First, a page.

Preface to today's post.....Last night we arrived at our Assisi hotel to find the lost luggage of the last 7 people from or group to arrive in Italy. You can't imagine how happy everyone was for them. Now multiply that by 1000 and you'll know how happy they were to see their stuff!
Imagine a 16 or 17 year old on spring break getting a wakeup call from one of their teachers every day at 6:00 am. Now imagine that same teenager being told they could sleep until 8:30. Now you might know how cheerful the kids were at breakfast today!
We had so much time today that we could organize a running group. They met at 7:30 in the lobby and went out into the Umbrian sunrise for about 3 miles. Notice in the picture that there are two male adults and the rest are women. I would love to see the guys' spring coaches at the first practice back, when they are sucking wind.
We were well rested when we loaded up to take the short 7 minute drive into Assisi, the home of St. Francis. Much like Siena yesterday, Assisi is high on a hill. The difference is that Assisi is long and narrow, so you can see the Spectacular views of the valley at the end of many of the streets,
The coaches dropped us off a bit below the Basilica of St. Francis, where our tour of this indescribable gem of a city began, We unloaded and got our whisper systems, but instead of meeting normal local guides, we were met by 5 priests from the church to give us our tours. They were the true experts about this special place. (forshadowing...our formal concert tonight is in this basilica)
You will have to google St. Francis if you don't know his story.. It is 12:43 am and I have to check in the kids at breakfast, so I don't have enough time to write it out. Just know, he is a world-changing human being.
He died in 1226 and was Sainted so quickly they began building his basilica in 1228. It is a truly remarkable structure. It has three levels. The lowest one is where the tomb of St. Francis lies. Above that is a large cross-shaped church. On top of that is another full size church the same shape with incredible high arched ceilings. The interior has priceless Frescoes on every inch of every wall. They tell the entire story of St. Francis and are a real sight to behold.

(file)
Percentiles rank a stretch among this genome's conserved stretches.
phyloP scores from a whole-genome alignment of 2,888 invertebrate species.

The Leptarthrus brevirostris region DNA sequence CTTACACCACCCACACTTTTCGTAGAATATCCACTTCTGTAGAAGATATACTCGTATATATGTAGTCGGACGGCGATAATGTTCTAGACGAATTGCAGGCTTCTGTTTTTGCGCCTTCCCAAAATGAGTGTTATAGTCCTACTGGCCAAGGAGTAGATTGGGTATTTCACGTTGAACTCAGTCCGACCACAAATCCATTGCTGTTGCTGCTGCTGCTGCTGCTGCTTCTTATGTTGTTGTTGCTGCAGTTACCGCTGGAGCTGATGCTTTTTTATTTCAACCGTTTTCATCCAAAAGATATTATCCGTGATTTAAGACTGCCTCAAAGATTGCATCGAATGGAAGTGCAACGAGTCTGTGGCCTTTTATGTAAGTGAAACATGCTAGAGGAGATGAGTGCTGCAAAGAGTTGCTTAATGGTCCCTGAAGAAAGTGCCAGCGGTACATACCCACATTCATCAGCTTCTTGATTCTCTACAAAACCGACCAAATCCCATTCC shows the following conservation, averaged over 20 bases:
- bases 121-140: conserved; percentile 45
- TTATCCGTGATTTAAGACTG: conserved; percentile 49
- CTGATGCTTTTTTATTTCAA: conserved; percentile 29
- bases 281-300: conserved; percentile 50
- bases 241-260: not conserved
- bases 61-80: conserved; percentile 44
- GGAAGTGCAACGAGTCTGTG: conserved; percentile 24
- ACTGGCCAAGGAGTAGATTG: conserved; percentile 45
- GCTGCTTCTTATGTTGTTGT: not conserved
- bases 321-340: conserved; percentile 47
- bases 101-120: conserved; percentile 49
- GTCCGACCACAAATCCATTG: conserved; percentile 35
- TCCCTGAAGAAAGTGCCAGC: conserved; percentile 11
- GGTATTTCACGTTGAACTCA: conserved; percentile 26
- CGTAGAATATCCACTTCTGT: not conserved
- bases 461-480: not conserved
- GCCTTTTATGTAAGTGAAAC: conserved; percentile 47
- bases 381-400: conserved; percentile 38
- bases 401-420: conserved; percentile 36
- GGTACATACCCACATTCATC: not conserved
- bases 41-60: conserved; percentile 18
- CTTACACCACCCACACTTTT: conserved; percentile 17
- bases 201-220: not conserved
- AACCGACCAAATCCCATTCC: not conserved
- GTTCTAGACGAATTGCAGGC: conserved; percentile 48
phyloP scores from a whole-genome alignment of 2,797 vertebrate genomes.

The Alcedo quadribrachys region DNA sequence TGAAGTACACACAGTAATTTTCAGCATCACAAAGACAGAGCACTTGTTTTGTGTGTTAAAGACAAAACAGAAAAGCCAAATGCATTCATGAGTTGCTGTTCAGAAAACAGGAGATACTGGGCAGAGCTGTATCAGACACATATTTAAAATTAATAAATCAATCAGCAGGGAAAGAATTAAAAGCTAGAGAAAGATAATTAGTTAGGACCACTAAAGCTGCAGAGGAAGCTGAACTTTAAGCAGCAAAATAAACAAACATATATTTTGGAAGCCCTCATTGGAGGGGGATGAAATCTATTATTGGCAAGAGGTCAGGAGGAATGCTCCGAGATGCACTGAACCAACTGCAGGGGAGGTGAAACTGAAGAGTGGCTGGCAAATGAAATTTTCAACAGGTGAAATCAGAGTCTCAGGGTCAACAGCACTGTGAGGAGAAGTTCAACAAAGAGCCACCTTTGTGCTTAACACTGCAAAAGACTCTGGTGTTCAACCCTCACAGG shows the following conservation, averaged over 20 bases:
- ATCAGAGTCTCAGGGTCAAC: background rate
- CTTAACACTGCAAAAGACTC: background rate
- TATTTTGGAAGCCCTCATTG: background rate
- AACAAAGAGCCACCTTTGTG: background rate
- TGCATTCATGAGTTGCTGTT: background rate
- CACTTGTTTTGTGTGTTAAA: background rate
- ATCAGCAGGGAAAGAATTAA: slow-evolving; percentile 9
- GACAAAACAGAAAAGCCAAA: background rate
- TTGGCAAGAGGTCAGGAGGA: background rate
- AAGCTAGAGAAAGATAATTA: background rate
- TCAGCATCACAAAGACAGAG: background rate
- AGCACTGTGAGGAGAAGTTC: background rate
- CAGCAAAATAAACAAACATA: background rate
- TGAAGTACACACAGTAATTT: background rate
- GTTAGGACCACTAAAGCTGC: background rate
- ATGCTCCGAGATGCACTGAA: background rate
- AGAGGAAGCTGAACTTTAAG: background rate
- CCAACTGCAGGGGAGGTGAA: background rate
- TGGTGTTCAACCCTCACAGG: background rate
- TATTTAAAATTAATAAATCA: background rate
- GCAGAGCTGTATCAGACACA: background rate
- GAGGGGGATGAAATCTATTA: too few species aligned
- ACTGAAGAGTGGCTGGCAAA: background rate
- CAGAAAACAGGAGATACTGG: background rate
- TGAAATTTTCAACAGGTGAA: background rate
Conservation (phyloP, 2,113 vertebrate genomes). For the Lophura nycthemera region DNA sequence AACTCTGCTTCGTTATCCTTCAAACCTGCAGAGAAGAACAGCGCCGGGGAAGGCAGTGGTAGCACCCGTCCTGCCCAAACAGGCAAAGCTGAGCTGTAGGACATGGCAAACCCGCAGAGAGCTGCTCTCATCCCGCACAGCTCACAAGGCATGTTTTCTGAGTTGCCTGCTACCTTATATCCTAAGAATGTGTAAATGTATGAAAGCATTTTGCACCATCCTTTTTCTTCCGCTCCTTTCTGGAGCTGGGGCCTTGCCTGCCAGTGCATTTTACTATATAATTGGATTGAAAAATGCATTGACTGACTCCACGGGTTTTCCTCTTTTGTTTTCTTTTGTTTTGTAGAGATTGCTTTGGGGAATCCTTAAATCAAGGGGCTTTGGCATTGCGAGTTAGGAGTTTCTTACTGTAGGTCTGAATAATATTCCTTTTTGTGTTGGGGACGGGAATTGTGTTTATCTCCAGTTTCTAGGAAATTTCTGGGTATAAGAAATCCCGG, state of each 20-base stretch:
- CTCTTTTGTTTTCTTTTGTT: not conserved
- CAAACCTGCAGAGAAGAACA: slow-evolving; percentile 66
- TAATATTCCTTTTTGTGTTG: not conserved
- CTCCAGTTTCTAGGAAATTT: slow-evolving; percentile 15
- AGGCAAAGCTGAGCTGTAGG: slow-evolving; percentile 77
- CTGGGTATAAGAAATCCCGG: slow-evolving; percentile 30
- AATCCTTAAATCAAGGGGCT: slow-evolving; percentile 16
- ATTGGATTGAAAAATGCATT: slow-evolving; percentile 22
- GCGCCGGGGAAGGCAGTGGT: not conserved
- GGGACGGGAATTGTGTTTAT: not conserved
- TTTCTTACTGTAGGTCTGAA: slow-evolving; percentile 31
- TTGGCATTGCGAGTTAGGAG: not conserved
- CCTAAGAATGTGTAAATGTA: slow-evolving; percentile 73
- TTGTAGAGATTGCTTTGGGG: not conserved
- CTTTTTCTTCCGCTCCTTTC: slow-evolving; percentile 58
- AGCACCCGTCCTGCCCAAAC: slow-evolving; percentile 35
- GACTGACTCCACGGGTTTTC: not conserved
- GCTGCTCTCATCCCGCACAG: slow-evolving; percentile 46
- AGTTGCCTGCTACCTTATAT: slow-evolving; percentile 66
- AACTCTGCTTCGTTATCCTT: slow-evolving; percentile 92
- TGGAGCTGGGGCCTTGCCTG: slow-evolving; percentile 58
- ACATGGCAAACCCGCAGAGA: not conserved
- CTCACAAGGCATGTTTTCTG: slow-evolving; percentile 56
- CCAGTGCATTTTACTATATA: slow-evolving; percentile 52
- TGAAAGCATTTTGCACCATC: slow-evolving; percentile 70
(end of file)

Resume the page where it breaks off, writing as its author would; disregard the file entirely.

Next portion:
When we finished our time with the priests, we reconvened outside and had a group picture (I was in it so I can't post it), and then walked up a thigh-burn inducing hill to the square in the center of the city. From there we had free time to eat lunch and explore. It was so fun to watch the sea of blue trip jackets disperse in all directions in search of their next story. Heather and I walked around and found our favorite Olive Wood store from the Italy choir trip 6 years ago and bought a few pieces of this intricately grained wood. Then we went to a cafe right on the square where I had a delicious gnocchi with red wine sauce. It's a good thing that according to my Fitbit, I put in 27,024 steps today. Otherwise, the way I've been eating, I'd have to conduct from a chair!